By reducing the cycle, it won’t be necessary to go to all commercially important markets in every edition, meaning organisers will be able to choose routes that provide the right balance between the sporting integrity of the race and commercial value. “The shorter cycle means we could shorten each edition by a few months from the current 8-9 month format, but nonetheless go to more markets in total over each period of 4 years and 2 races,” Race CEO Mark Turner said. “At the same time we will strengthen the core DNA and heritage of the race – always being around the world, and always having the Southern Oceans around Antarctica at its heart.”
The race is making a firm commitment to visiting North America, South America, Australasia, China, and at least five major European markets at the very minimum once every other edition (and in some cases every edition), making it easier for two-cycle sponsor commitments to be made to teams before fully detailed final routes are fixed.
Turner explained: “One expected result of these changes will be teams and their sponsors committing for 2 races at a time, over 3 to 4 years – something that has rarely happened in the past with a previous timespan of 2 races in 6 years being too long a commitment for most companies.
That means more continuity for everyone, more sponsor activation and general ‘noise’ between races since the teams will not close down, and more effective long-term sailing team set-ups in both sporting and commercial terms.
“Losing the long gap of over 2 years between the races helps solve many problems – including the sales process for teams, who today, since the switch to provide One Design boats, end up trying to sell sponsorship when there is no race on. Going forward that activity will happen during one edition, for the future ones – the best time to sell being during the action. “There will still be plenty of breathing space for this iconic event, though – between one finish and the start of the following race, there is still going to be 16 or so months, so we are not over-exposing it either.”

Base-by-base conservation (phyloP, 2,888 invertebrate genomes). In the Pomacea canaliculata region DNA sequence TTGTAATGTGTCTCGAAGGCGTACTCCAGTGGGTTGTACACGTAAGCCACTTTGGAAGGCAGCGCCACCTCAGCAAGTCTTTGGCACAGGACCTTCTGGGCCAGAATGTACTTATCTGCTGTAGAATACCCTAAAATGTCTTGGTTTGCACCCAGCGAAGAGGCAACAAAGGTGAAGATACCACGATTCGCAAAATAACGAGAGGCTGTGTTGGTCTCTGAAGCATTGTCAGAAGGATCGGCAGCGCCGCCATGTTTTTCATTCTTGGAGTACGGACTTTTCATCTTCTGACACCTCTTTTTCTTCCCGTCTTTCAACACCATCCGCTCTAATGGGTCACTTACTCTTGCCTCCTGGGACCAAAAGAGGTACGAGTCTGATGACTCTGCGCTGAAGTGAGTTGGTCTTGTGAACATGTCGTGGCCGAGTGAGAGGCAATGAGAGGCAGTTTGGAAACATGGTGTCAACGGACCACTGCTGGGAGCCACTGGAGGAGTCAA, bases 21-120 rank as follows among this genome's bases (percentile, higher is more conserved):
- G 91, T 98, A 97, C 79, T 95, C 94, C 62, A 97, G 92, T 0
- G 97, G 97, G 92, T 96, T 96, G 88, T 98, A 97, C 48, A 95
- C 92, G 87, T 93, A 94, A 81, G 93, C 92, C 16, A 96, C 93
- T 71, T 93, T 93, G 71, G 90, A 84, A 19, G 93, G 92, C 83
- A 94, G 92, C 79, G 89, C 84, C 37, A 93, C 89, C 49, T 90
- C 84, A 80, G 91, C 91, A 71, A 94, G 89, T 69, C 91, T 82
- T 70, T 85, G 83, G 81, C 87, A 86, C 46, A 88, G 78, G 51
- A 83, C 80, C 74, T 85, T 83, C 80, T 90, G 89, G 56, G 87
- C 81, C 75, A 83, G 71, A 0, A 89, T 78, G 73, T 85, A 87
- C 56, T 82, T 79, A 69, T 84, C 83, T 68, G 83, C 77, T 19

The Volvo Ocean Race is relatively unique in sports business, being owned by its joint Title Partners, Volvo Group and Volvo Car Group.
This continues to provide important long-term stability to the event, something extremely valuable to other stakeholders involved in the race on team, event and host venue side. The race has already announced that the 14th edition in 2019-20 will be contested in brand new foil-assisted monohull boats. The addition of ‘flying’ multihulls for use inshore means the race will provide the toughest all-round test in sailing.
The switch in cycle could also help complete the alignment of sailing’s big race calendar. For the first time in history, the Volvo Ocean Race, America’s Cup, Olympics and Vendée Globe’s 2 and 4-year cycles should be in sync with no direct overlap of the actual events. The Volvo Ocean Race was originally run every four years from its first edition in 1973-74, when it was known as the Whitbread. Since 2005-06, it has been on a three-year cycle.
The race is committed to two more starts – after the 2017-18 edition – from its established home in Alicante, Spain. In the future, newly imagined race routes are possible, including starts and/or finishes outside Europe and a non-stop leg around Antarctica. “The race will always go around the world and the Southern Ocean will always, always be at the core of the challenge we set for the world’s best professional sailors, with a new non-stop full lap of Antarctica likely to be included as a leg in most editions too,” said Turner.
“We believe for the first time we are managing to increase the sporting equity and value, AND the commercial value at the same time. It’s no longer a compromise between the two.” • 6/17
New Zealand’s Blair Tuke is joining MAPFRE in the Volvo Ocean Race in 2017-18, and could become the first sailor in history to win the ‘Triple Crown’ of an Olympic gold medal, the America’s Cup and the Volvo Ocean Race.
At the age of just 27, the Kiwi is already one of the most decorated sailors in the world – and joins the Spanish campaign fresh from New Zealand’s victory in the America’s Cup last month and an Olympic gold medal in 2016.